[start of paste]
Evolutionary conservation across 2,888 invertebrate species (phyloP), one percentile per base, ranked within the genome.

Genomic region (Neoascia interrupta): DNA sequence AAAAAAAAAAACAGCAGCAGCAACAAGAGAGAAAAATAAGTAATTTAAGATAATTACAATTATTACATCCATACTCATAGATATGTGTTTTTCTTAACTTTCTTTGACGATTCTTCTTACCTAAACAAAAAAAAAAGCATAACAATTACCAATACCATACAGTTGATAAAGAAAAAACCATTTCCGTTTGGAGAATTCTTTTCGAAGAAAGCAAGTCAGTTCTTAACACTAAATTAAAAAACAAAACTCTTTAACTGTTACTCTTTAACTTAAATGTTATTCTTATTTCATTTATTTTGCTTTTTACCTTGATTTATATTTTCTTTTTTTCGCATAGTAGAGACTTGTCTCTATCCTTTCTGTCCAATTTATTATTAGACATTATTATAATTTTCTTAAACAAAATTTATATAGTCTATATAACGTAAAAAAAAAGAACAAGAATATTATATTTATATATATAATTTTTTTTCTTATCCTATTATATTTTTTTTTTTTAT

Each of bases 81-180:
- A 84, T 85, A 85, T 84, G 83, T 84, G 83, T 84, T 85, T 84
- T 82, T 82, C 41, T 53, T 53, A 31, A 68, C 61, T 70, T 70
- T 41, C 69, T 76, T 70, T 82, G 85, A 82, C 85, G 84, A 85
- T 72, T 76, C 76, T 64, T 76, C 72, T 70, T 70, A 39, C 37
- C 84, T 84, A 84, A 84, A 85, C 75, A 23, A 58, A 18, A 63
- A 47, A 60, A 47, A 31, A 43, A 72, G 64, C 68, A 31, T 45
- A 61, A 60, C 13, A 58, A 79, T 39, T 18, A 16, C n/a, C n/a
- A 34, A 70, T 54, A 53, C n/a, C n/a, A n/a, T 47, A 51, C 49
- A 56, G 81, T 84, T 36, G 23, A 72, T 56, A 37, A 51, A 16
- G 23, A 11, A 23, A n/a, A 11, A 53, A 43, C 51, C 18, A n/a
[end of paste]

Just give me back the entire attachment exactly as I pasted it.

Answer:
Evolutionary conservation across 2,888 invertebrate species (phyloP), one percentile per base, ranked within the genome.

Genomic region (Neoascia interrupta): DNA sequence AAAAAAAAAAACAGCAGCAGCAACAAGAGAGAAAAATAAGTAATTTAAGATAATTACAATTATTACATCCATACTCATAGATATGTGTTTTTCTTAACTTTCTTTGACGATTCTTCTTACCTAAACAAAAAAAAAAGCATAACAATTACCAATACCATACAGTTGATAAAGAAAAAACCATTTCCGTTTGGAGAATTCTTTTCGAAGAAAGCAAGTCAGTTCTTAACACTAAATTAAAAAACAAAACTCTTTAACTGTTACTCTTTAACTTAAATGTTATTCTTATTTCATTTATTTTGCTTTTTACCTTGATTTATATTTTCTTTTTTTCGCATAGTAGAGACTTGTCTCTATCCTTTCTGTCCAATTTATTATTAGACATTATTATAATTTTCTTAAACAAAATTTATATAGTCTATATAACGTAAAAAAAAAGAACAAGAATATTATATTTATATATATAATTTTTTTTCTTATCCTATTATATTTTTTTTTTTTAT

Each of bases 81-180:
- A 84, T 85, A 85, T 84, G 83, T 84, G 83, T 84, T 85, T 84
- T 82, T 82, C 41, T 53, T 53, A 31, A 68, C 61, T 70, T 70
- T 41, C 69, T 76, T 70, T 82, G 85, A 82, C 85, G 84, A 85
- T 72, T 76, C 76, T 64, T 76, C 72, T 70, T 70, A 39, C 37
- C 84, T 84, A 84, A 84, A 85, C 75, A 23, A 58, A 18, A 63
- A 47, A 60, A 47, A 31, A 43, A 72, G 64, C 68, A 31, T 45
- A 61, A 60, C 13, A 58, A 79, T 39, T 18, A 16, C n/a, C n/a
- A 34, A 70, T 54, A 53, C n/a, C n/a, A n/a, T 47, A 51, C 49
- A 56, G 81, T 84, T 36, G 23, A 72, T 56, A 37, A 51, A 16
- G 23, A 11, A 23, A n/a, A 11, A 53, A 43, C 51, C 18, A n/a